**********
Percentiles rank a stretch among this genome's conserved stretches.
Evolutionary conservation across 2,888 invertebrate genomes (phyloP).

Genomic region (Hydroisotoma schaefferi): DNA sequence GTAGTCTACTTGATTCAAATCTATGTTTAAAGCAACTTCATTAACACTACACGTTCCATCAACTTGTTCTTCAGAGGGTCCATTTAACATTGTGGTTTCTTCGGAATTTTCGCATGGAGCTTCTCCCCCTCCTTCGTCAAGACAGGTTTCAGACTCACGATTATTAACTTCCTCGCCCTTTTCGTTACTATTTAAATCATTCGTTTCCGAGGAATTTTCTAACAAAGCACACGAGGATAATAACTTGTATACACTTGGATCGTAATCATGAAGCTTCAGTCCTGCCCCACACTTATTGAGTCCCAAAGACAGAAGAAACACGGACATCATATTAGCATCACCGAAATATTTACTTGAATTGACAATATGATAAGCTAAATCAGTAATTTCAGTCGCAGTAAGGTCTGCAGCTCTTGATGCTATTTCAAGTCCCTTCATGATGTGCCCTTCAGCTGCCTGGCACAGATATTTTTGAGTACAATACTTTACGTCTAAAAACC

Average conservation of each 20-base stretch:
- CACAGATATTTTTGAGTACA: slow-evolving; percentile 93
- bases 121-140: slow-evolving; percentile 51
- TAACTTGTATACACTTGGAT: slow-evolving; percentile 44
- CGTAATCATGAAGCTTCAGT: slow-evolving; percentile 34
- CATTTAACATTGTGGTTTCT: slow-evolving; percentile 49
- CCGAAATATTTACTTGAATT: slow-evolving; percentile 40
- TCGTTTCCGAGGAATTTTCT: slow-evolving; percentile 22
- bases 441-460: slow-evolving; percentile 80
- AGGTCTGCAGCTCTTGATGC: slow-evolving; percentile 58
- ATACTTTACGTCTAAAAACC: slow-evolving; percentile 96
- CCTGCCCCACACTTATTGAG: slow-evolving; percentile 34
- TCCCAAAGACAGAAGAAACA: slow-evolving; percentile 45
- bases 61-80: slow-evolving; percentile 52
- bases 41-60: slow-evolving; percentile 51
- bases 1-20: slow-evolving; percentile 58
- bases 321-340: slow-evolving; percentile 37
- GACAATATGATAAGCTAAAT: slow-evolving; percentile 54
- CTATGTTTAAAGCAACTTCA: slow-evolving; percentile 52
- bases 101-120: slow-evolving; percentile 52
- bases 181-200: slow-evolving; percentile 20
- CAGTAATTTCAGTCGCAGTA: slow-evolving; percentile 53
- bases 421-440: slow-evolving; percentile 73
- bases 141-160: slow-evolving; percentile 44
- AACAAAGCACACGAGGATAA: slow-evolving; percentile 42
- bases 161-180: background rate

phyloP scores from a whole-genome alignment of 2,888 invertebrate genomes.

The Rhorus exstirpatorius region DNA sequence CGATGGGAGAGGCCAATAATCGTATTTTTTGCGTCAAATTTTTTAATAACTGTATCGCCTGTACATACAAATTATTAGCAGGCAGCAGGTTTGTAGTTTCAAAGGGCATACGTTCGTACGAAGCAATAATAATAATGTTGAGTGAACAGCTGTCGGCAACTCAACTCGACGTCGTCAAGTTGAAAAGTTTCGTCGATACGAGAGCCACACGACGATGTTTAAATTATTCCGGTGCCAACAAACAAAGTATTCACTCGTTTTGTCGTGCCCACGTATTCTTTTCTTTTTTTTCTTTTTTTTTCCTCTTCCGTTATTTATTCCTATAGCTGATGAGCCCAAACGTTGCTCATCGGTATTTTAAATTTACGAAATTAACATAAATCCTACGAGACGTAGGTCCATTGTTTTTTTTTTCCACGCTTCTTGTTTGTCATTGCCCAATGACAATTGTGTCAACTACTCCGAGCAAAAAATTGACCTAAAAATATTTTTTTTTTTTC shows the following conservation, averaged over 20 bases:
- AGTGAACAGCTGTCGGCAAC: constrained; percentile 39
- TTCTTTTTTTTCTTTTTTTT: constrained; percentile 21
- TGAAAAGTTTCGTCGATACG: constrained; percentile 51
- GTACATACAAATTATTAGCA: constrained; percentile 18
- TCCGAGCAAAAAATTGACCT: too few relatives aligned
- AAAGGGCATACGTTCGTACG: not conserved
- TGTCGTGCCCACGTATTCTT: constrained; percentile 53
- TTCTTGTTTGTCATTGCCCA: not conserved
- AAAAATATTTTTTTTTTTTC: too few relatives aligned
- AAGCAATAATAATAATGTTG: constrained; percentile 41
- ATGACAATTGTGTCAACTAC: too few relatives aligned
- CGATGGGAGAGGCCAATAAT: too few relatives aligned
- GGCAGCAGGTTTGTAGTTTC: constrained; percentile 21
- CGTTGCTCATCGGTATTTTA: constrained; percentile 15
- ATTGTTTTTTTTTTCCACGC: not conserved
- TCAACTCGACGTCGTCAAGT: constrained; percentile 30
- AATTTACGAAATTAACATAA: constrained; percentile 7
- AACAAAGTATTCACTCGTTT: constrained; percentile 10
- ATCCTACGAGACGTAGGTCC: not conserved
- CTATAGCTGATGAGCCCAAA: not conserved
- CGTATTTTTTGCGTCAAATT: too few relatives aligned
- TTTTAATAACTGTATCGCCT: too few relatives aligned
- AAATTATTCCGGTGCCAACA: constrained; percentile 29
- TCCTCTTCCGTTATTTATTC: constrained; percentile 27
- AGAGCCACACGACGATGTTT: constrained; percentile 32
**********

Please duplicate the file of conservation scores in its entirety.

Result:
Percentiles rank a stretch among this genome's conserved stretches.
Evolutionary conservation across 2,888 invertebrate genomes (phyloP).

Genomic region (Hydroisotoma schaefferi): DNA sequence GTAGTCTACTTGATTCAAATCTATGTTTAAAGCAACTTCATTAACACTACACGTTCCATCAACTTGTTCTTCAGAGGGTCCATTTAACATTGTGGTTTCTTCGGAATTTTCGCATGGAGCTTCTCCCCCTCCTTCGTCAAGACAGGTTTCAGACTCACGATTATTAACTTCCTCGCCCTTTTCGTTACTATTTAAATCATTCGTTTCCGAGGAATTTTCTAACAAAGCACACGAGGATAATAACTTGTATACACTTGGATCGTAATCATGAAGCTTCAGTCCTGCCCCACACTTATTGAGTCCCAAAGACAGAAGAAACACGGACATCATATTAGCATCACCGAAATATTTACTTGAATTGACAATATGATAAGCTAAATCAGTAATTTCAGTCGCAGTAAGGTCTGCAGCTCTTGATGCTATTTCAAGTCCCTTCATGATGTGCCCTTCAGCTGCCTGGCACAGATATTTTTGAGTACAATACTTTACGTCTAAAAACC

Average conservation of each 20-base stretch:
- CACAGATATTTTTGAGTACA: slow-evolving; percentile 93
- bases 121-140: slow-evolving; percentile 51
- TAACTTGTATACACTTGGAT: slow-evolving; percentile 44
- CGTAATCATGAAGCTTCAGT: slow-evolving; percentile 34
- CATTTAACATTGTGGTTTCT: slow-evolving; percentile 49
- CCGAAATATTTACTTGAATT: slow-evolving; percentile 40
- TCGTTTCCGAGGAATTTTCT: slow-evolving; percentile 22
- bases 441-460: slow-evolving; percentile 80
- AGGTCTGCAGCTCTTGATGC: slow-evolving; percentile 58
- ATACTTTACGTCTAAAAACC: slow-evolving; percentile 96
- CCTGCCCCACACTTATTGAG: slow-evolving; percentile 34
- TCCCAAAGACAGAAGAAACA: slow-evolving; percentile 45
- bases 61-80: slow-evolving; percentile 52
- bases 41-60: slow-evolving; percentile 51
- bases 1-20: slow-evolving; percentile 58
- bases 321-340: slow-evolving; percentile 37
- GACAATATGATAAGCTAAAT: slow-evolving; percentile 54
- CTATGTTTAAAGCAACTTCA: slow-evolving; percentile 52
- bases 101-120: slow-evolving; percentile 52
- bases 181-200: slow-evolving; percentile 20
- CAGTAATTTCAGTCGCAGTA: slow-evolving; percentile 53
- bases 421-440: slow-evolving; percentile 73
- bases 141-160: slow-evolving; percentile 44
- AACAAAGCACACGAGGATAA: slow-evolving; percentile 42
- bases 161-180: background rate

phyloP scores from a whole-genome alignment of 2,888 invertebrate genomes.

The Rhorus exstirpatorius region DNA sequence CGATGGGAGAGGCCAATAATCGTATTTTTTGCGTCAAATTTTTTAATAACTGTATCGCCTGTACATACAAATTATTAGCAGGCAGCAGGTTTGTAGTTTCAAAGGGCATACGTTCGTACGAAGCAATAATAATAATGTTGAGTGAACAGCTGTCGGCAACTCAACTCGACGTCGTCAAGTTGAAAAGTTTCGTCGATACGAGAGCCACACGACGATGTTTAAATTATTCCGGTGCCAACAAACAAAGTATTCACTCGTTTTGTCGTGCCCACGTATTCTTTTCTTTTTTTTCTTTTTTTTTCCTCTTCCGTTATTTATTCCTATAGCTGATGAGCCCAAACGTTGCTCATCGGTATTTTAAATTTACGAAATTAACATAAATCCTACGAGACGTAGGTCCATTGTTTTTTTTTTCCACGCTTCTTGTTTGTCATTGCCCAATGACAATTGTGTCAACTACTCCGAGCAAAAAATTGACCTAAAAATATTTTTTTTTTTTC shows the following conservation, averaged over 20 bases:
- AGTGAACAGCTGTCGGCAAC: constrained; percentile 39
- TTCTTTTTTTTCTTTTTTTT: constrained; percentile 21
- TGAAAAGTTTCGTCGATACG: constrained; percentile 51
- GTACATACAAATTATTAGCA: constrained; percentile 18
- TCCGAGCAAAAAATTGACCT: too few relatives aligned
- AAAGGGCATACGTTCGTACG: not conserved
- TGTCGTGCCCACGTATTCTT: constrained; percentile 53
- TTCTTGTTTGTCATTGCCCA: not conserved
- AAAAATATTTTTTTTTTTTC: too few relatives aligned
- AAGCAATAATAATAATGTTG: constrained; percentile 41
- ATGACAATTGTGTCAACTAC: too few relatives aligned
- CGATGGGAGAGGCCAATAAT: too few relatives aligned
- GGCAGCAGGTTTGTAGTTTC: constrained; percentile 21
- CGTTGCTCATCGGTATTTTA: constrained; percentile 15
- ATTGTTTTTTTTTTCCACGC: not conserved
- TCAACTCGACGTCGTCAAGT: constrained; percentile 30
- AATTTACGAAATTAACATAA: constrained; percentile 7
- AACAAAGTATTCACTCGTTT: constrained; percentile 10
- ATCCTACGAGACGTAGGTCC: not conserved
- CTATAGCTGATGAGCCCAAA: not conserved
- CGTATTTTTTGCGTCAAATT: too few relatives aligned
- TTTTAATAACTGTATCGCCT: too few relatives aligned
- AAATTATTCCGGTGCCAACA: constrained; percentile 29
- TCCTCTTCCGTTATTTATTC: constrained; percentile 27
- AGAGCCACACGACGATGTTT: constrained; percentile 32